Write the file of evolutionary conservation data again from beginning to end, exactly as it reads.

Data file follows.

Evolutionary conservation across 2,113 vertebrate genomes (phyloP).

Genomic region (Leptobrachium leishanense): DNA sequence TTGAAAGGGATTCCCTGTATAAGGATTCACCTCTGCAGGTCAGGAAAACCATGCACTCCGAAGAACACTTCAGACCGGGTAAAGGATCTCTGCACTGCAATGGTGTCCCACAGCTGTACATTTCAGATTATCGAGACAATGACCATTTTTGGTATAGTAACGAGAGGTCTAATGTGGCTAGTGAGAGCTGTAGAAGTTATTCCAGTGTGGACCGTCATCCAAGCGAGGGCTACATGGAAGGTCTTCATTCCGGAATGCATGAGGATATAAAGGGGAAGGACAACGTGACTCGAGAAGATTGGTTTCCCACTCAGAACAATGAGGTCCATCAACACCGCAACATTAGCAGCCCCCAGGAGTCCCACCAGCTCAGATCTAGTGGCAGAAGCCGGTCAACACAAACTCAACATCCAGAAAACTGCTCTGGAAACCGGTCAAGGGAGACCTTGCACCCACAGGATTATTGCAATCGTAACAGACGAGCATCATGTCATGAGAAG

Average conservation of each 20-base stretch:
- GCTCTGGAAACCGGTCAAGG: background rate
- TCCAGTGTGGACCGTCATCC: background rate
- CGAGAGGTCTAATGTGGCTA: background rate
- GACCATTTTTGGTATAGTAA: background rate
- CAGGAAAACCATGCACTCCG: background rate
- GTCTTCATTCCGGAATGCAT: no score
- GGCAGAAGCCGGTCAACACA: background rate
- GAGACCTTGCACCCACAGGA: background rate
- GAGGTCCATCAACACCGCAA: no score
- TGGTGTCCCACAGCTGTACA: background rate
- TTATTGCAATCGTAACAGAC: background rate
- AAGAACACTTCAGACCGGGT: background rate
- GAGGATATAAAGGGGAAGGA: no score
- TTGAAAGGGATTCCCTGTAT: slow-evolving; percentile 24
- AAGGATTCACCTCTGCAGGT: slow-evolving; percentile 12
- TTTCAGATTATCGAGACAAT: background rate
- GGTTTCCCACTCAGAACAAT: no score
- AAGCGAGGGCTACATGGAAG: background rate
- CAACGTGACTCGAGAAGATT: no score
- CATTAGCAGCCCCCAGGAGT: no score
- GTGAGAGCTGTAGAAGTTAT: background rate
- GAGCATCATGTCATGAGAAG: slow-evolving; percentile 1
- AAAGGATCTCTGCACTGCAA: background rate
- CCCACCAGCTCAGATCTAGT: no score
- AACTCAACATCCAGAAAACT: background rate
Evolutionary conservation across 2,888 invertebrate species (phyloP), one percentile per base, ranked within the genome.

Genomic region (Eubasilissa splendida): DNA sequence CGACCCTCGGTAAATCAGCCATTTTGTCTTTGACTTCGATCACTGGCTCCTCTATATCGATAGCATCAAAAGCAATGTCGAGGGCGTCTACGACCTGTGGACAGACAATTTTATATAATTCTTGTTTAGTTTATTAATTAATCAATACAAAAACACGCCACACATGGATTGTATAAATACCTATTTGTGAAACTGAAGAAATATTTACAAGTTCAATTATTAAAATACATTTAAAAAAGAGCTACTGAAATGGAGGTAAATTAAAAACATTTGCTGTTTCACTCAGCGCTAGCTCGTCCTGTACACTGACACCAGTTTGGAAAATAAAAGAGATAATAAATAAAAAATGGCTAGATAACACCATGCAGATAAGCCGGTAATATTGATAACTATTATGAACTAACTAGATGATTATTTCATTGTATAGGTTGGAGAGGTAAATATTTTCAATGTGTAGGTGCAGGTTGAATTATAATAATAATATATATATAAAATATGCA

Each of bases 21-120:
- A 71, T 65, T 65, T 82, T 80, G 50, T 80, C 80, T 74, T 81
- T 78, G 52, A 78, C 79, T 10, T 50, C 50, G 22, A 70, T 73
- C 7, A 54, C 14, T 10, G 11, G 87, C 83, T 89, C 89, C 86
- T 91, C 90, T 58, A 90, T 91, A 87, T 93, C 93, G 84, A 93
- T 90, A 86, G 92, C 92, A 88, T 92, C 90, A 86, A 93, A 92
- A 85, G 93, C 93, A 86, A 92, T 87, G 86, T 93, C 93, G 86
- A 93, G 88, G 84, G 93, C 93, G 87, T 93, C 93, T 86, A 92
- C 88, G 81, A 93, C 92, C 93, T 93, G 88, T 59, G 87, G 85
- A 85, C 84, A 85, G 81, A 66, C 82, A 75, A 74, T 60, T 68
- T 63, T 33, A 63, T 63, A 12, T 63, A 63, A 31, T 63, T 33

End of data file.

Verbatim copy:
Evolutionary conservation across 2,113 vertebrate genomes (phyloP).

Genomic region (Leptobrachium leishanense): DNA sequence TTGAAAGGGATTCCCTGTATAAGGATTCACCTCTGCAGGTCAGGAAAACCATGCACTCCGAAGAACACTTCAGACCGGGTAAAGGATCTCTGCACTGCAATGGTGTCCCACAGCTGTACATTTCAGATTATCGAGACAATGACCATTTTTGGTATAGTAACGAGAGGTCTAATGTGGCTAGTGAGAGCTGTAGAAGTTATTCCAGTGTGGACCGTCATCCAAGCGAGGGCTACATGGAAGGTCTTCATTCCGGAATGCATGAGGATATAAAGGGGAAGGACAACGTGACTCGAGAAGATTGGTTTCCCACTCAGAACAATGAGGTCCATCAACACCGCAACATTAGCAGCCCCCAGGAGTCCCACCAGCTCAGATCTAGTGGCAGAAGCCGGTCAACACAAACTCAACATCCAGAAAACTGCTCTGGAAACCGGTCAAGGGAGACCTTGCACCCACAGGATTATTGCAATCGTAACAGACGAGCATCATGTCATGAGAAG

Average conservation of each 20-base stretch:
- GCTCTGGAAACCGGTCAAGG: background rate
- TCCAGTGTGGACCGTCATCC: background rate
- CGAGAGGTCTAATGTGGCTA: background rate
- GACCATTTTTGGTATAGTAA: background rate
- CAGGAAAACCATGCACTCCG: background rate
- GTCTTCATTCCGGAATGCAT: no score
- GGCAGAAGCCGGTCAACACA: background rate
- GAGACCTTGCACCCACAGGA: background rate
- GAGGTCCATCAACACCGCAA: no score
- TGGTGTCCCACAGCTGTACA: background rate
- TTATTGCAATCGTAACAGAC: background rate
- AAGAACACTTCAGACCGGGT: background rate
- GAGGATATAAAGGGGAAGGA: no score
- TTGAAAGGGATTCCCTGTAT: slow-evolving; percentile 24
- AAGGATTCACCTCTGCAGGT: slow-evolving; percentile 12
- TTTCAGATTATCGAGACAAT: background rate
- GGTTTCCCACTCAGAACAAT: no score
- AAGCGAGGGCTACATGGAAG: background rate
- CAACGTGACTCGAGAAGATT: no score
- CATTAGCAGCCCCCAGGAGT: no score
- GTGAGAGCTGTAGAAGTTAT: background rate
- GAGCATCATGTCATGAGAAG: slow-evolving; percentile 1
- AAAGGATCTCTGCACTGCAA: background rate
- CCCACCAGCTCAGATCTAGT: no score
- AACTCAACATCCAGAAAACT: background rate
Evolutionary conservation across 2,888 invertebrate species (phyloP), one percentile per base, ranked within the genome.

Genomic region (Eubasilissa splendida): DNA sequence CGACCCTCGGTAAATCAGCCATTTTGTCTTTGACTTCGATCACTGGCTCCTCTATATCGATAGCATCAAAAGCAATGTCGAGGGCGTCTACGACCTGTGGACAGACAATTTTATATAATTCTTGTTTAGTTTATTAATTAATCAATACAAAAACACGCCACACATGGATTGTATAAATACCTATTTGTGAAACTGAAGAAATATTTACAAGTTCAATTATTAAAATACATTTAAAAAAGAGCTACTGAAATGGAGGTAAATTAAAAACATTTGCTGTTTCACTCAGCGCTAGCTCGTCCTGTACACTGACACCAGTTTGGAAAATAAAAGAGATAATAAATAAAAAATGGCTAGATAACACCATGCAGATAAGCCGGTAATATTGATAACTATTATGAACTAACTAGATGATTATTTCATTGTATAGGTTGGAGAGGTAAATATTTTCAATGTGTAGGTGCAGGTTGAATTATAATAATAATATATATATAAAATATGCA

Each of bases 21-120:
- A 71, T 65, T 65, T 82, T 80, G 50, T 80, C 80, T 74, T 81
- T 78, G 52, A 78, C 79, T 10, T 50, C 50, G 22, A 70, T 73
- C 7, A 54, C 14, T 10, G 11, G 87, C 83, T 89, C 89, C 86
- T 91, C 90, T 58, A 90, T 91, A 87, T 93, C 93, G 84, A 93
- T 90, A 86, G 92, C 92, A 88, T 92, C 90, A 86, A 93, A 92
- A 85, G 93, C 93, A 86, A 92, T 87, G 86, T 93, C 93, G 86
- A 93, G 88, G 84, G 93, C 93, G 87, T 93, C 93, T 86, A 92
- C 88, G 81, A 93, C 92, C 93, T 93, G 88, T 59, G 87, G 85
- A 85, C 84, A 85, G 81, A 66, C 82, A 75, A 74, T 60, T 68
- T 63, T 33, A 63, T 63, A 12, T 63, A 63, A 31, T 63, T 33